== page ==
Last week, Brunei declared that all shops and restaurants in the country’s capital will not be allowed to operate after midnight following a new government regulation.
According to media reports, a circular issued by the Bandar Seri Begawan Municipal Department noted that effective immediately, permission previously granted to shops or restaurants to operate after midnight have been revoked. Furthermore, it noted that if any shop is found violating the new midnight ban, actions will be taken including issuing a letter of suspension or canceling the license of the business in question.
The BSB Municipal Chairman told The Brunei Times that the ruling will be applied nationwide, with similar circulars distributed soon to other municipalities. He also added that this would apply to all eateries and shops, including small sundry shops (kedai runcit) and other food vendors who usually operate 24 hours a day.Enjoying this article? Click here to subscribe for full access. Just $5 a month.
The new directive has reportedly faced opposition among regular Bruneians for several reasons. While some speculated that the move may be linked to curbing social ills, be it reducing crime during late hours or preventing loitering by the youth, The Borneo Bulletin quoted a few businessmen in Brunei as saying that they were concerned that the authorities did not mention the regulation before the announcement and involve the business community in the decision-making process. Restaurant owners and staff also said they were worried about the impact on their income, whether it be from regular Bruneians or visiting tourists.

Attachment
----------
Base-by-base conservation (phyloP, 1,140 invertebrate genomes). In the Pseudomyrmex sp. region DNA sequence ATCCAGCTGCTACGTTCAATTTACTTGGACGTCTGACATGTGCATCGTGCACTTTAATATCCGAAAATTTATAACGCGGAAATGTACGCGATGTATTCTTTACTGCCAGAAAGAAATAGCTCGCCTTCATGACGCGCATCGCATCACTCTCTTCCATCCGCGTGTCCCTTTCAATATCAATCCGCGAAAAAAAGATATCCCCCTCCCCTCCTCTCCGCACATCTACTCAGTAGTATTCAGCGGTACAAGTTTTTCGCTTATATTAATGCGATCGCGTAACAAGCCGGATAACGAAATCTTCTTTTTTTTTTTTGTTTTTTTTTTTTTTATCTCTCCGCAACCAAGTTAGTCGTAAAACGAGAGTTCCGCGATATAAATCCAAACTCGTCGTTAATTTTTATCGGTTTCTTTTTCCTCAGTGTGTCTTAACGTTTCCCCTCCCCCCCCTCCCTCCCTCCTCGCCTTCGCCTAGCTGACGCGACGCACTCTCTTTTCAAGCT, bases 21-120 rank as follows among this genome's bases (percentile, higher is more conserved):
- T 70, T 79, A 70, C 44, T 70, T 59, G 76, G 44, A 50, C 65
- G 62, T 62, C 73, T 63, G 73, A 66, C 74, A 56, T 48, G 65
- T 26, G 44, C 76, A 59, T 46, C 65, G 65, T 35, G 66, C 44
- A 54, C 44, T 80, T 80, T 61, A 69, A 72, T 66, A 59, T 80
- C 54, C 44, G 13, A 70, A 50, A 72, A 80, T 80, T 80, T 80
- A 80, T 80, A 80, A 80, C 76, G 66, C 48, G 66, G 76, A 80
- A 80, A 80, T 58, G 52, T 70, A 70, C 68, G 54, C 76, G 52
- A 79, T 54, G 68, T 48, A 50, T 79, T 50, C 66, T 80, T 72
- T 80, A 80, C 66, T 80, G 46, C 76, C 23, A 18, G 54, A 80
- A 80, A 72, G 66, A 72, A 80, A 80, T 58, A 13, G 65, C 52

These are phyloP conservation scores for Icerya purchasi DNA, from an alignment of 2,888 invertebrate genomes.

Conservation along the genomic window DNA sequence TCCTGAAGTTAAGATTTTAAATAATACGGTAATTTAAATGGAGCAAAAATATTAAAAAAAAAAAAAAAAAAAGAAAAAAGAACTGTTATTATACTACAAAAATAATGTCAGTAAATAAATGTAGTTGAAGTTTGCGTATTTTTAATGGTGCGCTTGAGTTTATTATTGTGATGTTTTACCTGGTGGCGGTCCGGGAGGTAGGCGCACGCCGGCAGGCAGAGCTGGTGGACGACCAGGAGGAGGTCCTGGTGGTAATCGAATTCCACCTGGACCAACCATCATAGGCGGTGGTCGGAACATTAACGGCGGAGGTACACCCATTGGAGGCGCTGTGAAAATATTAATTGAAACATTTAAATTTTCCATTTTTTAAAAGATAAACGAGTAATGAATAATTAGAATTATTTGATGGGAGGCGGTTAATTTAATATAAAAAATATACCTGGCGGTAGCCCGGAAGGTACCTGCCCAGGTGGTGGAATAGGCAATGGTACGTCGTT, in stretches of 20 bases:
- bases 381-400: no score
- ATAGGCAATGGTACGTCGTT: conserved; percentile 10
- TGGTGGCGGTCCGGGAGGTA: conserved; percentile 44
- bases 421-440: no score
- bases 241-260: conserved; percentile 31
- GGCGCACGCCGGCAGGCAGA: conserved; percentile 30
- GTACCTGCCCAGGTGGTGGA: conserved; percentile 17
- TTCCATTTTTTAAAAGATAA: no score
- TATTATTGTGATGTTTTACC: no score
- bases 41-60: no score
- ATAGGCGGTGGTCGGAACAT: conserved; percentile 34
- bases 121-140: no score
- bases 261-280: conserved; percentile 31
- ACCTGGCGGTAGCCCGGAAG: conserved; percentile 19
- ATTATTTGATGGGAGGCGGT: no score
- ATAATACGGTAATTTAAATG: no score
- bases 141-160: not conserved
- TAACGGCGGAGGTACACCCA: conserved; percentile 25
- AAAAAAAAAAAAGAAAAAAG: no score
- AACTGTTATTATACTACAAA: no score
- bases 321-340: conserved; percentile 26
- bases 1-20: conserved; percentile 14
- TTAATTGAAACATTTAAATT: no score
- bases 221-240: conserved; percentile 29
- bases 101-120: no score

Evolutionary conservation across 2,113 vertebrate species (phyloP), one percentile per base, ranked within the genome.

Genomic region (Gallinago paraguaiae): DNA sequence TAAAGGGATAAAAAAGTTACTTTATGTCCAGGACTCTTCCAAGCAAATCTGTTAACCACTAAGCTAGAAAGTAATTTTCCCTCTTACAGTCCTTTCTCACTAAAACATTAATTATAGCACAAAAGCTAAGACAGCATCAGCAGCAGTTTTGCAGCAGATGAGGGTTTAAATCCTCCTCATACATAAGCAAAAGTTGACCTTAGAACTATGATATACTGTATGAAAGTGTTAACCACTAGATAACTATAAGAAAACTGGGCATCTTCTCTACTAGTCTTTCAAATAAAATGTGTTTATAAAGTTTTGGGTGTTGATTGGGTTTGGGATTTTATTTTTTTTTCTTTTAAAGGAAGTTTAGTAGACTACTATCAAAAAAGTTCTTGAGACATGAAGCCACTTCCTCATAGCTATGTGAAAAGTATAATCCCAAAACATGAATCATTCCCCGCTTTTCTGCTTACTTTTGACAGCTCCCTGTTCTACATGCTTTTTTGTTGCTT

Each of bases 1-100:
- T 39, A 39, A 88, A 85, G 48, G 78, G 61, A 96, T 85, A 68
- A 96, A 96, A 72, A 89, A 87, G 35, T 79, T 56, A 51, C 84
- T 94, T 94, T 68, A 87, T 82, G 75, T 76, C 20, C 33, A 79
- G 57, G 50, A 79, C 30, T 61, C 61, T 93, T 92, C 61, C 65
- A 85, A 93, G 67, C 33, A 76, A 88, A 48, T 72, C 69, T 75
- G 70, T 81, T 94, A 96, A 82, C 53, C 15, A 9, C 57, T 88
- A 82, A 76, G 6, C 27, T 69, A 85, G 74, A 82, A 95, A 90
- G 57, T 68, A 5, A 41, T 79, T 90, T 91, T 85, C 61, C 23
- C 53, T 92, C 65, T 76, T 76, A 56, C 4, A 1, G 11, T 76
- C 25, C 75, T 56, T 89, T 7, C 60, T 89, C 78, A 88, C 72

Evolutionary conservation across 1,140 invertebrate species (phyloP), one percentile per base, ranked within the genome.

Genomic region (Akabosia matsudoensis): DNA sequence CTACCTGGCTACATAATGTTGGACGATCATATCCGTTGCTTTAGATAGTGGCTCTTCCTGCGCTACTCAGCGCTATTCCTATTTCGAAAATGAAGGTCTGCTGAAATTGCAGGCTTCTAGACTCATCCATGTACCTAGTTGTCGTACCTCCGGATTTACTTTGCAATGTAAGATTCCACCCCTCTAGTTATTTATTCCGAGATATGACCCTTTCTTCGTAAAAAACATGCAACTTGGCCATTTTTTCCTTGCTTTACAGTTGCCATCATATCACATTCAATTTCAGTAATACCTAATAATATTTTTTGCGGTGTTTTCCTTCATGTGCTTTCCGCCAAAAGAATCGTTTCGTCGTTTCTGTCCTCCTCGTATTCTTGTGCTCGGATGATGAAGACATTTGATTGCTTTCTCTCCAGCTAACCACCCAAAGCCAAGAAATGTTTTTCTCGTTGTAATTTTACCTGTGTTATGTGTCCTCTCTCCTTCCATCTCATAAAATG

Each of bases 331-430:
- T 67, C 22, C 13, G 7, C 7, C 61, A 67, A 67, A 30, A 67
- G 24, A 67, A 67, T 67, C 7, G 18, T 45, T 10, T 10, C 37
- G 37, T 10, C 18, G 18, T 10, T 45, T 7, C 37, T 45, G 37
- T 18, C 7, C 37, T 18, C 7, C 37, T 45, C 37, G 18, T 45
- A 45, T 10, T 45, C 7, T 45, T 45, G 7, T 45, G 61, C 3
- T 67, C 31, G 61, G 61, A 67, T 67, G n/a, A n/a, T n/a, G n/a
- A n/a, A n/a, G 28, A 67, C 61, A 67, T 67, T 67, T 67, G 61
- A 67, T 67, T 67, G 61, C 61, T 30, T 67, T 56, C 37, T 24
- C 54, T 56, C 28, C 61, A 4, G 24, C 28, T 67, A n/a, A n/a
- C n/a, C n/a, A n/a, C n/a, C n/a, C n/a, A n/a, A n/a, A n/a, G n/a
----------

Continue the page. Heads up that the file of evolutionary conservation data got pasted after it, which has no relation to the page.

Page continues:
Other Bruneians interviewed about the directive by The Brunei Times noted the impact on workers and citizens. A man who only wanted to be identified as Hj Mohd Ali said the new regulation would make it difficult for people who work night shifts to get their meals. He also said that there may be an additional issue during the month of Ramadan, since it would make it difficult for Muslims to consume meals early in the morning before fasting known as sahur – which would also affect businesses.
“People will only eat when they break their fast. After that there wouldn’t be many people eating until sahur. Now people can’t eat during sahur in restaurants anymore because they’re closed,” he said.
Brunei’s midnight ban is just the latest sign of strict regulations being issued in the country, particularly following the implementation of a strict new penal code first published in October 2013. The Diplomat has covered some of the restrictions recently seen in the tiny, oil rich, Malay-Muslim majority country, including a ban on Christmas decorations and Chinese New Year performances.